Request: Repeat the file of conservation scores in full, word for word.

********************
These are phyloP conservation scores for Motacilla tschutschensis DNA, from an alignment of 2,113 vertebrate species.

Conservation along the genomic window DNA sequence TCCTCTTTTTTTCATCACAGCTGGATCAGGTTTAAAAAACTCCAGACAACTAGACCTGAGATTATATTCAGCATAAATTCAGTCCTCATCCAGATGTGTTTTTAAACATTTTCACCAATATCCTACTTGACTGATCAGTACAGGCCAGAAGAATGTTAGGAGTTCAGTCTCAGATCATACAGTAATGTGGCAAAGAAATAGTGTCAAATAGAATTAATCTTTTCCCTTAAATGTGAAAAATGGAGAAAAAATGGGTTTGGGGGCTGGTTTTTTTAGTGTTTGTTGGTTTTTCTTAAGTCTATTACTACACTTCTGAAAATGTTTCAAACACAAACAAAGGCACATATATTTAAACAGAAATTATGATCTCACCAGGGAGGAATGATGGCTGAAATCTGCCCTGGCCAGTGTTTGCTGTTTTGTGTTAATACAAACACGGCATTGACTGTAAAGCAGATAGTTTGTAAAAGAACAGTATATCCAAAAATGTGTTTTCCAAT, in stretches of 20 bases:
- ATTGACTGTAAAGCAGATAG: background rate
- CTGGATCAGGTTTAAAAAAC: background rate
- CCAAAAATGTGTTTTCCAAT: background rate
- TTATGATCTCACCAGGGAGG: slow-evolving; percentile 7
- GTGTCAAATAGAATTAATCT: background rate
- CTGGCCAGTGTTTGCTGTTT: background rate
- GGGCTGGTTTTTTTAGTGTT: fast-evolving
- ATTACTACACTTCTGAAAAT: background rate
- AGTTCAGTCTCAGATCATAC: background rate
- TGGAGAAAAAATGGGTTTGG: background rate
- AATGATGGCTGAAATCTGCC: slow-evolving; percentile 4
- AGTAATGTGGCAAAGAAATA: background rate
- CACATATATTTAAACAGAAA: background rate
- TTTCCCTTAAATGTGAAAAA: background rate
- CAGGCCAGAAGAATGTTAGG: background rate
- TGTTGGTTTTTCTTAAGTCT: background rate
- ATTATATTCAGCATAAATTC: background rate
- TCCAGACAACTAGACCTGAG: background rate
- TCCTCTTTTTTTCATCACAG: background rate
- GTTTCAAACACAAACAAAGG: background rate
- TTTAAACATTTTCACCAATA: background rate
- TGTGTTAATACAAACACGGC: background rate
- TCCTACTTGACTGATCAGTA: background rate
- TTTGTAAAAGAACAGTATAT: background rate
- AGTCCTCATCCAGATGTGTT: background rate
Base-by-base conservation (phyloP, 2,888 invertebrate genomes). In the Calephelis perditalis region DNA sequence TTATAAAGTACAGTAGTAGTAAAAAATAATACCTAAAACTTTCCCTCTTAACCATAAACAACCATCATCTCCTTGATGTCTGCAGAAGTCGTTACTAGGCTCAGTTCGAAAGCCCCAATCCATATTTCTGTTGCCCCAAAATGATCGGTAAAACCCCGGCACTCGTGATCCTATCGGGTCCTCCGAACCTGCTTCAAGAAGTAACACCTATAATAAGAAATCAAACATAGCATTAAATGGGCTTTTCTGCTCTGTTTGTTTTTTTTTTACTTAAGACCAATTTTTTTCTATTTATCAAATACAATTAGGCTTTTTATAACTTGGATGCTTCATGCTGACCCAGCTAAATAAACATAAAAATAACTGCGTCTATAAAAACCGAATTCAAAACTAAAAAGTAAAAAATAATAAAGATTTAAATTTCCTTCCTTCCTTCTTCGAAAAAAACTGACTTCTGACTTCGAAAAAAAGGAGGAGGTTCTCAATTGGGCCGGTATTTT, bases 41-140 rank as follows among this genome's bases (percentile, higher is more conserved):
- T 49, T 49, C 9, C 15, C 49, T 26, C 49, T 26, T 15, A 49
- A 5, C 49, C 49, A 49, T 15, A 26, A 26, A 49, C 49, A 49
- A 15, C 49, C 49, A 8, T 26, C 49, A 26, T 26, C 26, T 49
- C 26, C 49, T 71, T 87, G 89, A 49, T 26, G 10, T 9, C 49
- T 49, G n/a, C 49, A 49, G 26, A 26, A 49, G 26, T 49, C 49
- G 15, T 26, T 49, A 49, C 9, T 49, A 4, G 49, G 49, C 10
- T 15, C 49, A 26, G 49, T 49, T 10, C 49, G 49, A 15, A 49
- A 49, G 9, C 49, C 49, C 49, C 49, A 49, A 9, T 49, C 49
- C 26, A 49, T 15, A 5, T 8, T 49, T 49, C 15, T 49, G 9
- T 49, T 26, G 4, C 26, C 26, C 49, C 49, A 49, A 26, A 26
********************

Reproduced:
These are phyloP conservation scores for Motacilla tschutschensis DNA, from an alignment of 2,113 vertebrate species.

Conservation along the genomic window DNA sequence TCCTCTTTTTTTCATCACAGCTGGATCAGGTTTAAAAAACTCCAGACAACTAGACCTGAGATTATATTCAGCATAAATTCAGTCCTCATCCAGATGTGTTTTTAAACATTTTCACCAATATCCTACTTGACTGATCAGTACAGGCCAGAAGAATGTTAGGAGTTCAGTCTCAGATCATACAGTAATGTGGCAAAGAAATAGTGTCAAATAGAATTAATCTTTTCCCTTAAATGTGAAAAATGGAGAAAAAATGGGTTTGGGGGCTGGTTTTTTTAGTGTTTGTTGGTTTTTCTTAAGTCTATTACTACACTTCTGAAAATGTTTCAAACACAAACAAAGGCACATATATTTAAACAGAAATTATGATCTCACCAGGGAGGAATGATGGCTGAAATCTGCCCTGGCCAGTGTTTGCTGTTTTGTGTTAATACAAACACGGCATTGACTGTAAAGCAGATAGTTTGTAAAAGAACAGTATATCCAAAAATGTGTTTTCCAAT, in stretches of 20 bases:
- ATTGACTGTAAAGCAGATAG: background rate
- CTGGATCAGGTTTAAAAAAC: background rate
- CCAAAAATGTGTTTTCCAAT: background rate
- TTATGATCTCACCAGGGAGG: slow-evolving; percentile 7
- GTGTCAAATAGAATTAATCT: background rate
- CTGGCCAGTGTTTGCTGTTT: background rate
- GGGCTGGTTTTTTTAGTGTT: fast-evolving
- ATTACTACACTTCTGAAAAT: background rate
- AGTTCAGTCTCAGATCATAC: background rate
- TGGAGAAAAAATGGGTTTGG: background rate
- AATGATGGCTGAAATCTGCC: slow-evolving; percentile 4
- AGTAATGTGGCAAAGAAATA: background rate
- CACATATATTTAAACAGAAA: background rate
- TTTCCCTTAAATGTGAAAAA: background rate
- CAGGCCAGAAGAATGTTAGG: background rate
- TGTTGGTTTTTCTTAAGTCT: background rate
- ATTATATTCAGCATAAATTC: background rate
- TCCAGACAACTAGACCTGAG: background rate
- TCCTCTTTTTTTCATCACAG: background rate
- GTTTCAAACACAAACAAAGG: background rate
- TTTAAACATTTTCACCAATA: background rate
- TGTGTTAATACAAACACGGC: background rate
- TCCTACTTGACTGATCAGTA: background rate
- TTTGTAAAAGAACAGTATAT: background rate
- AGTCCTCATCCAGATGTGTT: background rate
Base-by-base conservation (phyloP, 2,888 invertebrate genomes). In the Calephelis perditalis region DNA sequence TTATAAAGTACAGTAGTAGTAAAAAATAATACCTAAAACTTTCCCTCTTAACCATAAACAACCATCATCTCCTTGATGTCTGCAGAAGTCGTTACTAGGCTCAGTTCGAAAGCCCCAATCCATATTTCTGTTGCCCCAAAATGATCGGTAAAACCCCGGCACTCGTGATCCTATCGGGTCCTCCGAACCTGCTTCAAGAAGTAACACCTATAATAAGAAATCAAACATAGCATTAAATGGGCTTTTCTGCTCTGTTTGTTTTTTTTTTACTTAAGACCAATTTTTTTCTATTTATCAAATACAATTAGGCTTTTTATAACTTGGATGCTTCATGCTGACCCAGCTAAATAAACATAAAAATAACTGCGTCTATAAAAACCGAATTCAAAACTAAAAAGTAAAAAATAATAAAGATTTAAATTTCCTTCCTTCCTTCTTCGAAAAAAACTGACTTCTGACTTCGAAAAAAAGGAGGAGGTTCTCAATTGGGCCGGTATTTT, bases 41-140 rank as follows among this genome's bases (percentile, higher is more conserved):
- T 49, T 49, C 9, C 15, C 49, T 26, C 49, T 26, T 15, A 49
- A 5, C 49, C 49, A 49, T 15, A 26, A 26, A 49, C 49, A 49
- A 15, C 49, C 49, A 8, T 26, C 49, A 26, T 26, C 26, T 49
- C 26, C 49, T 71, T 87, G 89, A 49, T 26, G 10, T 9, C 49
- T 49, G n/a, C 49, A 49, G 26, A 26, A 49, G 26, T 49, C 49
- G 15, T 26, T 49, A 49, C 9, T 49, A 4, G 49, G 49, C 10
- T 15, C 49, A 26, G 49, T 49, T 10, C 49, G 49, A 15, A 49
- A 49, G 9, C 49, C 49, C 49, C 49, A 49, A 9, T 49, C 49
- C 26, A 49, T 15, A 5, T 8, T 49, T 49, C 15, T 49, G 9
- T 49, T 26, G 4, C 26, C 26, C 49, C 49, A 49, A 26, A 26